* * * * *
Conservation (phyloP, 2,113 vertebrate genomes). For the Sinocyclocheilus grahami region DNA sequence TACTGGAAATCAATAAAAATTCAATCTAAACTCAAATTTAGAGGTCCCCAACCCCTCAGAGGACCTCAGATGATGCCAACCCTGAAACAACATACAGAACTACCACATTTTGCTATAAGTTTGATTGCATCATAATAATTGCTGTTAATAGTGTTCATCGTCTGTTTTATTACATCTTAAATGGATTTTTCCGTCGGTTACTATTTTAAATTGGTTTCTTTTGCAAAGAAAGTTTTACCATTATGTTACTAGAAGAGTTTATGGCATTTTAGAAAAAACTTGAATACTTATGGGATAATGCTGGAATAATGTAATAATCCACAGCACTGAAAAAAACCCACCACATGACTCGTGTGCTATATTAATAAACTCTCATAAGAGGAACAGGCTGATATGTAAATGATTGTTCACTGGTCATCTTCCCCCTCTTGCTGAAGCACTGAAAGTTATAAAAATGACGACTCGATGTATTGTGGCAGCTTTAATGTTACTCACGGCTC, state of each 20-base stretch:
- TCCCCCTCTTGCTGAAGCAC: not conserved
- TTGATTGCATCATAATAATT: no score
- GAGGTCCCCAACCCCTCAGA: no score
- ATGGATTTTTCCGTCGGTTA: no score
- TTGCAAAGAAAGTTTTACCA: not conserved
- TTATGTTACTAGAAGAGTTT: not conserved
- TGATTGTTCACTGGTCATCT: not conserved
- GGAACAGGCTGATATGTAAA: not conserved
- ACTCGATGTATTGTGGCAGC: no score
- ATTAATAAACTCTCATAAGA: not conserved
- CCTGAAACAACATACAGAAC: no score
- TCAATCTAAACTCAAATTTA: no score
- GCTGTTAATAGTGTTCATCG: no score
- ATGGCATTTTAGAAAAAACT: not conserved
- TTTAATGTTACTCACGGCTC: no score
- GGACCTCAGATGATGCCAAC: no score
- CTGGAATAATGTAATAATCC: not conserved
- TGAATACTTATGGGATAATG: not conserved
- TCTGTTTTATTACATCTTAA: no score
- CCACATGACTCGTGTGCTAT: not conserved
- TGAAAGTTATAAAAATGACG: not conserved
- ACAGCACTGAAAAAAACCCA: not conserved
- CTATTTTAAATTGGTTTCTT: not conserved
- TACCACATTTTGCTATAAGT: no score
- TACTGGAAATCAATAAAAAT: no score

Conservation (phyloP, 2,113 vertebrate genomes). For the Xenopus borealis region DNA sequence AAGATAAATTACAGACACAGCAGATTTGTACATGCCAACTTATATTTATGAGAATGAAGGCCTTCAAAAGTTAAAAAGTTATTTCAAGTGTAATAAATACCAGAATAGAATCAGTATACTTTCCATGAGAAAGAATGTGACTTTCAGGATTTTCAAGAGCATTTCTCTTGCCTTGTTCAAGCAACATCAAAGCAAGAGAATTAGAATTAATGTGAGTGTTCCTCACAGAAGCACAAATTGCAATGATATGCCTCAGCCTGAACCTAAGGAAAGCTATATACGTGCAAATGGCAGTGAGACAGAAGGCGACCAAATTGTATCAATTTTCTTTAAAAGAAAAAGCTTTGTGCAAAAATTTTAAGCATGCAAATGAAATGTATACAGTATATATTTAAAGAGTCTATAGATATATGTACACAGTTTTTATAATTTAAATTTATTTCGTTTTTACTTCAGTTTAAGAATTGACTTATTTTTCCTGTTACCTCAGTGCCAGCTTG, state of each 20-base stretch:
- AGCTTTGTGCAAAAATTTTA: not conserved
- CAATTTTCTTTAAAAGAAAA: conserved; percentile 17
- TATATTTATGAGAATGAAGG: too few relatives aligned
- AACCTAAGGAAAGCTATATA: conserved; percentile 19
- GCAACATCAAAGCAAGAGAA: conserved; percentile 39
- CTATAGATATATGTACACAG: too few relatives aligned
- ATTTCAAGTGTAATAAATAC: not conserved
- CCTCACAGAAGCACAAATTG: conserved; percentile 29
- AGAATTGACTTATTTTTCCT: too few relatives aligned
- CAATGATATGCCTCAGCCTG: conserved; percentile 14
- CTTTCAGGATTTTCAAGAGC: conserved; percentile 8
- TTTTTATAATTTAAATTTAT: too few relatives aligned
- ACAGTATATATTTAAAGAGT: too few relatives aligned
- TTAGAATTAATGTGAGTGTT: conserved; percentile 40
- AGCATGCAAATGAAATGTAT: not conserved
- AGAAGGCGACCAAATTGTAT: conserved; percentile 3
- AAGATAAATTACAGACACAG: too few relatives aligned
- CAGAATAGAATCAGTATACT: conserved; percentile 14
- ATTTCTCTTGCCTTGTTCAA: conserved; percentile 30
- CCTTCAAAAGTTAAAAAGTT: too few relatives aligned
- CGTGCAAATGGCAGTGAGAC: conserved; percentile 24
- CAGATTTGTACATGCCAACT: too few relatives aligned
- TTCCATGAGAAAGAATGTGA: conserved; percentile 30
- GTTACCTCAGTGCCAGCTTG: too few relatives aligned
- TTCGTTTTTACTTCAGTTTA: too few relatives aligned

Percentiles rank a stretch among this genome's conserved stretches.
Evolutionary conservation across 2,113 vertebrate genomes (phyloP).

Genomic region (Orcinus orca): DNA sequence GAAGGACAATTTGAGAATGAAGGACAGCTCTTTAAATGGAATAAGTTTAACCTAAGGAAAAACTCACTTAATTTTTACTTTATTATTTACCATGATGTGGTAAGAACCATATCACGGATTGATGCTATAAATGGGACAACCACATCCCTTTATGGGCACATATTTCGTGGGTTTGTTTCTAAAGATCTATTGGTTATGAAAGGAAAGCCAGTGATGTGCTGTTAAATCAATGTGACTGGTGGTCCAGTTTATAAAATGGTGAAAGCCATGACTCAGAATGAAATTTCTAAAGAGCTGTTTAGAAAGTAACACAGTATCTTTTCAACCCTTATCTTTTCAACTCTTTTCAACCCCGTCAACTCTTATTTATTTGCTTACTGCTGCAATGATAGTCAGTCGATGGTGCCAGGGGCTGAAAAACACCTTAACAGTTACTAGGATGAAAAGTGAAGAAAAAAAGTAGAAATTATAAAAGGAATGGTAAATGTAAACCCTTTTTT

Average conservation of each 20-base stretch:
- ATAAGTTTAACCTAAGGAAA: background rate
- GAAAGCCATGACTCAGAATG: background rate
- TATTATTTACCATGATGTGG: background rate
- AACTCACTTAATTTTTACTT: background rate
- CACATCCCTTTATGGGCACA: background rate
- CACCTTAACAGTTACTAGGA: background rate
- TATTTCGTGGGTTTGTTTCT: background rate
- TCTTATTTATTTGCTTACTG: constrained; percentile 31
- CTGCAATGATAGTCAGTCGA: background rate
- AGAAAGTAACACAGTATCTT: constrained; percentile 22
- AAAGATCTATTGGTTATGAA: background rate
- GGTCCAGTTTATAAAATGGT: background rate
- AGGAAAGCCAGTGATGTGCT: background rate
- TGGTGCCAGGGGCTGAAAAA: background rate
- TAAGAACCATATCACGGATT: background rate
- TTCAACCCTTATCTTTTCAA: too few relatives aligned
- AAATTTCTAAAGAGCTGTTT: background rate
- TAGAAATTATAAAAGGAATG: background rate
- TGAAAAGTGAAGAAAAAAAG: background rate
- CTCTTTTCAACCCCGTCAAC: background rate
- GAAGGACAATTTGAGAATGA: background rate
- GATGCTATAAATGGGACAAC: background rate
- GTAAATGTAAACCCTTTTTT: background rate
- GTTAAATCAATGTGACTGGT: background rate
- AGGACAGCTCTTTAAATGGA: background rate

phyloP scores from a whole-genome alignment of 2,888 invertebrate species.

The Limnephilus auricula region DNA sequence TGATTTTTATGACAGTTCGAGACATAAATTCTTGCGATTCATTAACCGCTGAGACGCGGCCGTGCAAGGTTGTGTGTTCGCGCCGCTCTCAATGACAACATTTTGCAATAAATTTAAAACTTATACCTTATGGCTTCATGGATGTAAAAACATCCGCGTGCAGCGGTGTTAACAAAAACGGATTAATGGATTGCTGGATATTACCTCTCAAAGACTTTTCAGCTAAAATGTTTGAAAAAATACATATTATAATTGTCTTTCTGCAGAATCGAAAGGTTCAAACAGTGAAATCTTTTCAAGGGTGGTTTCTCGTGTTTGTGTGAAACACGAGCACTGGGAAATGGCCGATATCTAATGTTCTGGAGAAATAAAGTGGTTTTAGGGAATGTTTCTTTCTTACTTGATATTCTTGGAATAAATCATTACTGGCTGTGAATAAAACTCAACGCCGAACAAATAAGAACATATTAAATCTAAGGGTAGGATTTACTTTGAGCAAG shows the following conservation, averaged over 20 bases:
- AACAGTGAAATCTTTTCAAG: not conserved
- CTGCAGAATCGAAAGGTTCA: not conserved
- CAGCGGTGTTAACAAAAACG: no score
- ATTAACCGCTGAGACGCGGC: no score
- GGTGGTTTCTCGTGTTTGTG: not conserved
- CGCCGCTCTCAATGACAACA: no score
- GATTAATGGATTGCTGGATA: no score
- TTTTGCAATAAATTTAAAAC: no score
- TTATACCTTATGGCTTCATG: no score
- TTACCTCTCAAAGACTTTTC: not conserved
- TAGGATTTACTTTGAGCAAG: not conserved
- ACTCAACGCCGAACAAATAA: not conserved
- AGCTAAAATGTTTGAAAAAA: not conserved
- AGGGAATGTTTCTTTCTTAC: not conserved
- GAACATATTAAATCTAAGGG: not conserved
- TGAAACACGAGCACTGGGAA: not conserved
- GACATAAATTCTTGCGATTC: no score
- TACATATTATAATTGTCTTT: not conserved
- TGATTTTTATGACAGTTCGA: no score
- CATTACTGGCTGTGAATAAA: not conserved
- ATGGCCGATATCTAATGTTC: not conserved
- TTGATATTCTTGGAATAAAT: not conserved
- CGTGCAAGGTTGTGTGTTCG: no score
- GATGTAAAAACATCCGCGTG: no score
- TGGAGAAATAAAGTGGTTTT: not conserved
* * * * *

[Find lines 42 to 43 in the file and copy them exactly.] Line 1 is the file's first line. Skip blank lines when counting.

- AGCATGCAAATGAAATGTAT: not conserved
- AGAAGGCGACCAAATTGTAT: conserved; percentile 3